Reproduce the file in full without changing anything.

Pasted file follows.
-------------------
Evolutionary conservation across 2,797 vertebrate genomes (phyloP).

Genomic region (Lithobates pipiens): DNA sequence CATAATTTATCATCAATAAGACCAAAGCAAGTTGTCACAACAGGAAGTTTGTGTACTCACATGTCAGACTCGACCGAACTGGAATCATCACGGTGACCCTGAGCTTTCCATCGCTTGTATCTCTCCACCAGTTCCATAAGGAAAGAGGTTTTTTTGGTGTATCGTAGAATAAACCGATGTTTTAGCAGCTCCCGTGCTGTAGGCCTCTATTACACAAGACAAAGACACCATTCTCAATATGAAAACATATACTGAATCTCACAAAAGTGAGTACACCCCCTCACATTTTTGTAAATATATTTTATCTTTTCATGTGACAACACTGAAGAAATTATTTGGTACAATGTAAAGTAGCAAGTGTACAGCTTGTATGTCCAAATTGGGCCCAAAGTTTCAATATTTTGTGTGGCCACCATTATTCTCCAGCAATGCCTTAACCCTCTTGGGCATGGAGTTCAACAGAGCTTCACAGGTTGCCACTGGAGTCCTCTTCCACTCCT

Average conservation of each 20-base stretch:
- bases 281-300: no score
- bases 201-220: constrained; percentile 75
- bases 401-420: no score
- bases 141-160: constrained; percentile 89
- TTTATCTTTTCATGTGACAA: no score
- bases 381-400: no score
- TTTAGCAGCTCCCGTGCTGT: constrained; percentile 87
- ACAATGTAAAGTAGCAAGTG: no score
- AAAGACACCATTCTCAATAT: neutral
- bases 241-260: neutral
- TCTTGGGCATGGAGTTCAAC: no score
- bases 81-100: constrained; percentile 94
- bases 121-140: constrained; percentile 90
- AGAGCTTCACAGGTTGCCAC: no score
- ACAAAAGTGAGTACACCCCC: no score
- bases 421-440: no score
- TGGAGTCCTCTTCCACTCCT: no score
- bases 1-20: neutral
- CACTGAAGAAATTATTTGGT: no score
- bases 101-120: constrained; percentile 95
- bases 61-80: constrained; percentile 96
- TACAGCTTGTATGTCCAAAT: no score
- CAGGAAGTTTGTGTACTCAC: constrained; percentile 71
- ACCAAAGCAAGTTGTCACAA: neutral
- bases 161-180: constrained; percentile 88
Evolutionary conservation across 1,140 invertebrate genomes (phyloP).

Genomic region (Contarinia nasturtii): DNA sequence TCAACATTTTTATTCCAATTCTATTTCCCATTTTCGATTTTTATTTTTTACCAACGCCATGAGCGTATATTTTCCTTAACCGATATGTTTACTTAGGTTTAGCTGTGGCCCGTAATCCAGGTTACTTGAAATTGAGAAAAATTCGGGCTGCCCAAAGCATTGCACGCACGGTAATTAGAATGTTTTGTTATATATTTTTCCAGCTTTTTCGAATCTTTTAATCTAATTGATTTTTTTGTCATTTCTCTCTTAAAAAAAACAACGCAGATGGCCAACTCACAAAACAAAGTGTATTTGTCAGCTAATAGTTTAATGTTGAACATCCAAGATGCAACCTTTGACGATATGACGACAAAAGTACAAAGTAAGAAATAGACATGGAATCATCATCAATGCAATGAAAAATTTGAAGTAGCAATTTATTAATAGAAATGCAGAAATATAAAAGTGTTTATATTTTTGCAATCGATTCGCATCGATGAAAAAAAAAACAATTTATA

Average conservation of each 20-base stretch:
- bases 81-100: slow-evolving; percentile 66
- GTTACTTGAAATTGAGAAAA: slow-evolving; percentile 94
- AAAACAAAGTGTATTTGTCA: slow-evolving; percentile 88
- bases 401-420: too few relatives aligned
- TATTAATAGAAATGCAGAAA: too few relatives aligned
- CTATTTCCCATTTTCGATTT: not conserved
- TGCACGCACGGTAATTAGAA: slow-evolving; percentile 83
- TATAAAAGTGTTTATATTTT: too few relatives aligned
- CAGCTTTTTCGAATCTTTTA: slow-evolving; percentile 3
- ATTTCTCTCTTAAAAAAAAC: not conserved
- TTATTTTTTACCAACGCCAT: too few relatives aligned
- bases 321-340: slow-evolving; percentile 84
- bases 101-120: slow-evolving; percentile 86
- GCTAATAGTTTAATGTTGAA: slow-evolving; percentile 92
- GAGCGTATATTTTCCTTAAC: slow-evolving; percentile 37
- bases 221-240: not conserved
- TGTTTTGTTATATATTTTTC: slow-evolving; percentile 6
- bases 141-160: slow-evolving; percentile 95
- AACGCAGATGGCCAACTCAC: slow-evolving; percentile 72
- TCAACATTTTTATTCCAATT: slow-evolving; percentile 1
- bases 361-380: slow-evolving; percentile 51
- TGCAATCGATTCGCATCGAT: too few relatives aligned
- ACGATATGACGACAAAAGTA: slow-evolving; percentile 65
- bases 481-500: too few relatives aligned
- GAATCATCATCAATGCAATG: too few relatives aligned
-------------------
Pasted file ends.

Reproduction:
Evolutionary conservation across 2,797 vertebrate genomes (phyloP).

Genomic region (Lithobates pipiens): DNA sequence CATAATTTATCATCAATAAGACCAAAGCAAGTTGTCACAACAGGAAGTTTGTGTACTCACATGTCAGACTCGACCGAACTGGAATCATCACGGTGACCCTGAGCTTTCCATCGCTTGTATCTCTCCACCAGTTCCATAAGGAAAGAGGTTTTTTTGGTGTATCGTAGAATAAACCGATGTTTTAGCAGCTCCCGTGCTGTAGGCCTCTATTACACAAGACAAAGACACCATTCTCAATATGAAAACATATACTGAATCTCACAAAAGTGAGTACACCCCCTCACATTTTTGTAAATATATTTTATCTTTTCATGTGACAACACTGAAGAAATTATTTGGTACAATGTAAAGTAGCAAGTGTACAGCTTGTATGTCCAAATTGGGCCCAAAGTTTCAATATTTTGTGTGGCCACCATTATTCTCCAGCAATGCCTTAACCCTCTTGGGCATGGAGTTCAACAGAGCTTCACAGGTTGCCACTGGAGTCCTCTTCCACTCCT

Average conservation of each 20-base stretch:
- bases 281-300: no score
- bases 201-220: constrained; percentile 75
- bases 401-420: no score
- bases 141-160: constrained; percentile 89
- TTTATCTTTTCATGTGACAA: no score
- bases 381-400: no score
- TTTAGCAGCTCCCGTGCTGT: constrained; percentile 87
- ACAATGTAAAGTAGCAAGTG: no score
- AAAGACACCATTCTCAATAT: neutral
- bases 241-260: neutral
- TCTTGGGCATGGAGTTCAAC: no score
- bases 81-100: constrained; percentile 94
- bases 121-140: constrained; percentile 90
- AGAGCTTCACAGGTTGCCAC: no score
- ACAAAAGTGAGTACACCCCC: no score
- bases 421-440: no score
- TGGAGTCCTCTTCCACTCCT: no score
- bases 1-20: neutral
- CACTGAAGAAATTATTTGGT: no score
- bases 101-120: constrained; percentile 95
- bases 61-80: constrained; percentile 96
- TACAGCTTGTATGTCCAAAT: no score
- CAGGAAGTTTGTGTACTCAC: constrained; percentile 71
- ACCAAAGCAAGTTGTCACAA: neutral
- bases 161-180: constrained; percentile 88
Evolutionary conservation across 1,140 invertebrate genomes (phyloP).

Genomic region (Contarinia nasturtii): DNA sequence TCAACATTTTTATTCCAATTCTATTTCCCATTTTCGATTTTTATTTTTTACCAACGCCATGAGCGTATATTTTCCTTAACCGATATGTTTACTTAGGTTTAGCTGTGGCCCGTAATCCAGGTTACTTGAAATTGAGAAAAATTCGGGCTGCCCAAAGCATTGCACGCACGGTAATTAGAATGTTTTGTTATATATTTTTCCAGCTTTTTCGAATCTTTTAATCTAATTGATTTTTTTGTCATTTCTCTCTTAAAAAAAACAACGCAGATGGCCAACTCACAAAACAAAGTGTATTTGTCAGCTAATAGTTTAATGTTGAACATCCAAGATGCAACCTTTGACGATATGACGACAAAAGTACAAAGTAAGAAATAGACATGGAATCATCATCAATGCAATGAAAAATTTGAAGTAGCAATTTATTAATAGAAATGCAGAAATATAAAAGTGTTTATATTTTTGCAATCGATTCGCATCGATGAAAAAAAAAACAATTTATA

Average conservation of each 20-base stretch:
- bases 81-100: slow-evolving; percentile 66
- GTTACTTGAAATTGAGAAAA: slow-evolving; percentile 94
- AAAACAAAGTGTATTTGTCA: slow-evolving; percentile 88
- bases 401-420: too few relatives aligned
- TATTAATAGAAATGCAGAAA: too few relatives aligned
- CTATTTCCCATTTTCGATTT: not conserved
- TGCACGCACGGTAATTAGAA: slow-evolving; percentile 83
- TATAAAAGTGTTTATATTTT: too few relatives aligned
- CAGCTTTTTCGAATCTTTTA: slow-evolving; percentile 3
- ATTTCTCTCTTAAAAAAAAC: not conserved
- TTATTTTTTACCAACGCCAT: too few relatives aligned
- bases 321-340: slow-evolving; percentile 84
- bases 101-120: slow-evolving; percentile 86
- GCTAATAGTTTAATGTTGAA: slow-evolving; percentile 92
- GAGCGTATATTTTCCTTAAC: slow-evolving; percentile 37
- bases 221-240: not conserved
- TGTTTTGTTATATATTTTTC: slow-evolving; percentile 6
- bases 141-160: slow-evolving; percentile 95
- AACGCAGATGGCCAACTCAC: slow-evolving; percentile 72
- TCAACATTTTTATTCCAATT: slow-evolving; percentile 1
- bases 361-380: slow-evolving; percentile 51
- TGCAATCGATTCGCATCGAT: too few relatives aligned
- ACGATATGACGACAAAAGTA: slow-evolving; percentile 65
- bases 481-500: too few relatives aligned
- GAATCATCATCAATGCAATG: too few relatives aligned